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RECORD REVIEWS : Whether Soft or Loud, the Songs Are Fine Tuned

June 22, 1995|MIKE BOEHM | TIMES STAFF WRITER

From the soft-rock stylings of Dan Yablonka to the noisier modern-rock fare of Lutefisk and Supernovice, today's lineup of new local releases focuses on acts who know their way around a good pop melody. Ratings range from * (poor) to **** (excellent). Three stars denote a solid recommendation.

** 1/2

Dan Yablonka

"Traces of Blue"

Angel on My Shoulder Productions

(Cassette only)

Yablonka has been kicking around the Laguna Beach scene since the early 1980s as a songwriter-guitarist, and he makes a belated album debut with the help of some of his hometown's most notable singers and players.

"Traces of Blue" lives up to its name with romantic sketches that are mostly melancholy and nuggets of gentle philosophic advice culled from sad experience.

The style is essentially the smooth, Southern California harmony sound developed by the Eagles and Crosby, Stills & Nash, with some departures into middle-of-the-road pop balladry. Yablonka delivers his sweet laments in a voice akin to early-period Jackson Browne--which means he doesn't impress with great range or authority but does prove up to the emotional and melodic requirements of his songs.

Yablonka is a stronger melodist than lyricist; his sketches are on the familiar side, with no twists of phrasing or narrative to separate them from many another treatment of similar material.

Among the highlights are the fervent and delicate closing ballad, "She'll Be There," in which Yablonka invokes a source of love so dependable that he seems to be pointing to a heavenly "she," perhaps the Virgin Mary, rather than an earthly one.

"The Last One to Know," in which the protagonist poignantly recalls how he never showed up for his wedding day, would have worked better as an internal solo reverie than the duet it turns into, almost as an afterthought.

At times, the production (by Yablonka and Steve Wood) gets a bit too lush for its own good, with chiming or whooshing synthesizers filling out songs that would have worked better as simple, sturdy acoustic folk-pop performances.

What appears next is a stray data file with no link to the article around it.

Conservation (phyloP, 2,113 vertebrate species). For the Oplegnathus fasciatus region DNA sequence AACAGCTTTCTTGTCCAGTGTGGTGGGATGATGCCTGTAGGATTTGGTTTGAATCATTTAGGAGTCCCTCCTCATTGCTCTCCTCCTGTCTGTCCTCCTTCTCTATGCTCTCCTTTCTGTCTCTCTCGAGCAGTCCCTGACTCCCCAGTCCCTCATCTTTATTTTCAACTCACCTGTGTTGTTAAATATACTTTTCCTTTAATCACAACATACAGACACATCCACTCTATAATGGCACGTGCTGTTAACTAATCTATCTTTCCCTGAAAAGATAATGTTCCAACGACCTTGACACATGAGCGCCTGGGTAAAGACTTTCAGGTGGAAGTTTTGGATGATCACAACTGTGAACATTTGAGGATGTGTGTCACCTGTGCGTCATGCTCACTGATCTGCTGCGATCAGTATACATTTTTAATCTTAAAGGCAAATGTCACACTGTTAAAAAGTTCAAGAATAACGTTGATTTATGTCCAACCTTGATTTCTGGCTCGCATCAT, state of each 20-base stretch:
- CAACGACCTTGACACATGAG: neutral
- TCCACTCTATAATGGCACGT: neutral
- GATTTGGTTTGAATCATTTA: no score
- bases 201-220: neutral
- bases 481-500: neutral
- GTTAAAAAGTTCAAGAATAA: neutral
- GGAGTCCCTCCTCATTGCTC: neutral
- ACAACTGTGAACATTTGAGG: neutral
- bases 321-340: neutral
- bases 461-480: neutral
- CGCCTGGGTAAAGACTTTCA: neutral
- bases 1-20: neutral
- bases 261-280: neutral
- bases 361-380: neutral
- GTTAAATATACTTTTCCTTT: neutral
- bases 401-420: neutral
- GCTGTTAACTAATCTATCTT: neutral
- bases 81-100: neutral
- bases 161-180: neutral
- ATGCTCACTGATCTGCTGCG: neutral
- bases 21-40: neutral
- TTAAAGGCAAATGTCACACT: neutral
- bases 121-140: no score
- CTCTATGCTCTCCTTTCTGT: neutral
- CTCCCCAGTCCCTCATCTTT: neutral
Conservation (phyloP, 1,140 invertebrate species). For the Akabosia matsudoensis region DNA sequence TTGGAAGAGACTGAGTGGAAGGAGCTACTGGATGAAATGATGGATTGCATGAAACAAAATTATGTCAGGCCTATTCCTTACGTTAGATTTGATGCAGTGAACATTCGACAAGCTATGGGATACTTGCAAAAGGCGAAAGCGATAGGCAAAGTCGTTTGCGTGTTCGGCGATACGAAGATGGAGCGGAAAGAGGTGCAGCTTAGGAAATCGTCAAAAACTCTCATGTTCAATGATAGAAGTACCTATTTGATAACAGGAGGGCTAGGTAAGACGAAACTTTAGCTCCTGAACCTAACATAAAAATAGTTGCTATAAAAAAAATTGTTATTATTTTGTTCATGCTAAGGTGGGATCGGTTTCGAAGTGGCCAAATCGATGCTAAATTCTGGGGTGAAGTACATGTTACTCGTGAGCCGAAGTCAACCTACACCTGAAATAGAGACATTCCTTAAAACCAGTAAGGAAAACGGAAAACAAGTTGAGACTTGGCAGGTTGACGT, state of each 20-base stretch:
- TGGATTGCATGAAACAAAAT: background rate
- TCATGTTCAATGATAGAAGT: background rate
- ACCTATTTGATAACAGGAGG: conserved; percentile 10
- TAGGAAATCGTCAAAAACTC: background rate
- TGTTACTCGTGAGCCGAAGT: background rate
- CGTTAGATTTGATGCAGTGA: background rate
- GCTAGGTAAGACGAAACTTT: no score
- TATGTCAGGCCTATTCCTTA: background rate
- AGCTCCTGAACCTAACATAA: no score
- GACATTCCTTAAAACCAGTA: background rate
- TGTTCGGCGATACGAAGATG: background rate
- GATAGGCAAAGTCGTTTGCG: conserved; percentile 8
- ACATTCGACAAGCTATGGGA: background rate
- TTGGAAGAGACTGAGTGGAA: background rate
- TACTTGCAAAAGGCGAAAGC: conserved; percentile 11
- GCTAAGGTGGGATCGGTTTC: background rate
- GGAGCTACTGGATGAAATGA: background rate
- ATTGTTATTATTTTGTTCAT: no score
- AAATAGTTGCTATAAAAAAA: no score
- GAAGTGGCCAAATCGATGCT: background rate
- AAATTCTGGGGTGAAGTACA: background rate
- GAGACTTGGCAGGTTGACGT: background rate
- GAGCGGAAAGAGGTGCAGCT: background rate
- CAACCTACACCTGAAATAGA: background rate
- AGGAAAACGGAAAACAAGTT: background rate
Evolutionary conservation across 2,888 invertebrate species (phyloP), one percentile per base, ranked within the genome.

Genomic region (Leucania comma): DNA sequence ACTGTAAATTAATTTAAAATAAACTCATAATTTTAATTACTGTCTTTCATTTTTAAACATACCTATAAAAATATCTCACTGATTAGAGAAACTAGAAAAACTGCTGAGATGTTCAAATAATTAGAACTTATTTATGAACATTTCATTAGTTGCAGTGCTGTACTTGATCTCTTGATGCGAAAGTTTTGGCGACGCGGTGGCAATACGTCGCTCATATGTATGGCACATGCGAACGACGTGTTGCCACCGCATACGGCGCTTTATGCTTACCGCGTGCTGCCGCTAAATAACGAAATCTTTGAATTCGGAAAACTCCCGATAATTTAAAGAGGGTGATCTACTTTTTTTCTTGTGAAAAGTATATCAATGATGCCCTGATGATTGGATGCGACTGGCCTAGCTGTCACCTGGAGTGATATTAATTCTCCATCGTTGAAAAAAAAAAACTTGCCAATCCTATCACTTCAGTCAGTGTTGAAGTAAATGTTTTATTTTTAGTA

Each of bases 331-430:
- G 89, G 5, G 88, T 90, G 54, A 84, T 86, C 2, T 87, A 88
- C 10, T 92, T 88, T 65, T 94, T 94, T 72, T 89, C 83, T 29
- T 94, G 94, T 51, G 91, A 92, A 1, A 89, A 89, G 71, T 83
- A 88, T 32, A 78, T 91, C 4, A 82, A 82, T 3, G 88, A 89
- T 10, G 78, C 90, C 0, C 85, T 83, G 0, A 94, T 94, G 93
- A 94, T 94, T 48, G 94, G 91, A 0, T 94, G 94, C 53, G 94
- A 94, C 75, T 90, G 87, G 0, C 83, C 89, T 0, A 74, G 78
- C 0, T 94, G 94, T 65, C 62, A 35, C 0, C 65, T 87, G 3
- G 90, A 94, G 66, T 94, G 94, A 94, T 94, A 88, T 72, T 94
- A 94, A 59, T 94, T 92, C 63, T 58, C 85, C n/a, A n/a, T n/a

Setting aside the shinier studio flourishes, Yablonka comes up a winner on the simply played, straightforward soft country-rock arrangement of "That's Exactly When I Fell in Love With You."

The key players are Wood on piano and Greg Leisz on slide and steel guitars, both of whom will accompany Yablonka in his upcoming Coach House performance, along with several other Laguna regulars who participate on the album.

While sensitive became a term of derision when it was attached to the Southern California sound of the mid-'70s, Yablonka never over-emotes and brings a welcome gentle touch to the frazzled mid-'90s.

(Available from Angel on My Shoulder Productions, P.O. Box 4144, Laguna Beach, CA 92656.)

* Dan Yablonka and Eden play July 2 at the Coach House, 33157 Camino Capistrano, San Juan Capistrano. 8 p.m. $10. (714) 496-8930.

*

***

Lutefisk

"Deliver From Porcelain:

Theme & Variations"

Bong Load Custom Records

The Lutefisk method is to take the clean lines of pure-pop that leader Don Burnet gets from his Beatles and Bowie guidebook and blur them into something fractured and modern. As noted in a previous review of Lutefisk singles, the approach brings the noise modern-rock fans want, while doing justice to the pop sources.

"Deliver From Porcelain" serves up the three songs previously available on vinyl, along with some worthy additions. "Scorching and Clean" hammers out a catchy but zooming look at relationship collapse, and the manic "Center of the Universe Syndrome" calls to mind the surrealistic night-sweats of Neil Young's acoustic epic "Last Trip to Tulsa."

A crunching version of T. Rex's "Baby Strange" and a closing, countrified addict's lament, "In the Place of Dreams," show that Lutefisk maintains some of the diversity of Burnet's old pure-pop band 3D Picnic.

Not everything works. "Hug Me (Sexy Revolution)" produces the noisy grind but omits the pop liftoff, of Lutefisk's better stuff, and the 18 dithering minutes of abstract sound-collage called "Mindless Criminal Activity" cries out for the Rosemary Woods treatment.

(Available from Bong Load Custom Records, P.O. Box 931538, Hollywood, CA, 90093-1538.

* Lutefisk opens for Beck on Sunday at 8 p.m. at Music City, 18774 Brookhurst St., Fountain Valley. $9. (714) 323-8683 (taped information).

*

***

Supernovice

"Well-Fed"

Onset Records

Supernovice sings songs of irony and complaint--the typical modern-rock posture. But it also does more. It freshens up that familiar stance by relying on a subtle tone of bemusement rather than a full-on yowl of outrage.

Singer Dave Turbow and band have kept up a busy round of shows on the local small-club scene since forming in 1992, and this, their second CD, shows that they've mastered enough angles to avoid the same old alternative guitar-rock rock thing, even if they don't come up with a truly original sound.

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